This time of year in Britain, people are well used to rain so it is fitting that Google marks the 250th anniversary of the birth of the man who tried to keep us all dry.
The chemist Charles Macintosh grew up in Glasgow and was obsessed with experimenting with chemicals. His Eureka moment happened when he discovered naphtha, a by-product of tar, which could dissolve in India rubber.
He found that the resulting paste mixture could repel water and led to a substance that could be put between pieces of cloth. The waterproof fabric he managed to patent in 1823 has been used around the world ever since.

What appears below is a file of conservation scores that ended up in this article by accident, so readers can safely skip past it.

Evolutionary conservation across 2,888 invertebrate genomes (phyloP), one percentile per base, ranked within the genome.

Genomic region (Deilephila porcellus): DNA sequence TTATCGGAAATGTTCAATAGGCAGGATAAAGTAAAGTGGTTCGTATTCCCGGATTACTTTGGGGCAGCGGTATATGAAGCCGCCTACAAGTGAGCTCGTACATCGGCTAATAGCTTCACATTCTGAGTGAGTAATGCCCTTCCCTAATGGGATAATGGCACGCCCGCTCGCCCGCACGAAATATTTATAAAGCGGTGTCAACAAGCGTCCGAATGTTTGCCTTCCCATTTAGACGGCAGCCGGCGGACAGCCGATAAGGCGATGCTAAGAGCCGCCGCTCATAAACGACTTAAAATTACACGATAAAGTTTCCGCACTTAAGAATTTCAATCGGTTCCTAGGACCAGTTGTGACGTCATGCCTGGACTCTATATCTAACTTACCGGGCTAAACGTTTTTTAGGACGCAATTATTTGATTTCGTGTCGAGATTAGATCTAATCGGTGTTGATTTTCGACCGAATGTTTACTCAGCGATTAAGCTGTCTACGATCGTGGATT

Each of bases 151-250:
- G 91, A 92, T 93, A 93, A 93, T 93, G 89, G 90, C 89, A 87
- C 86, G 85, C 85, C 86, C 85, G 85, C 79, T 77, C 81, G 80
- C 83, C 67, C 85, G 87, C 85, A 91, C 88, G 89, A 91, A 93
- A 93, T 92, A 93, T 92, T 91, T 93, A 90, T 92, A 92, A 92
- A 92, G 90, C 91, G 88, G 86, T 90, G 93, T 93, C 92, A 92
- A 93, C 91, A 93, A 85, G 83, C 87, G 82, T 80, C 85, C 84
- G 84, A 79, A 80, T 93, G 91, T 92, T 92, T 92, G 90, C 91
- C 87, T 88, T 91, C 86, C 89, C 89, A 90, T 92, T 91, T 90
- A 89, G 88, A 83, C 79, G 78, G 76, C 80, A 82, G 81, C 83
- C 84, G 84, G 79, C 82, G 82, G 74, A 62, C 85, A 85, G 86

However his invention was not without controversy, and it was later claimed that he had stolen the method from another Scotsman, James Syme, criticism which would have bounced off him like the drops do off the Google Doodle image of him.
Initially tailors were reluctant to use it, especially when they saw it got stiff in hot weather and the stitches in the material meant water could leak in. But when Macintosh set up his own company, the fabric was improved upon when vulcanised rubber was added to it.
The mac is now, the pun very much intended, an umbrella term for any raincoat.
Many developments were added to the product, including the letter k to the company, which is known as Mackintosh. It has been owned by Dunlop Rubber since 1925 and the company had sales of £7.8m in the year to March 2016.
Macintosh died in 1843 at Dunchattan, Scotland and was buried in the churchyard of Glasgow Cathedral.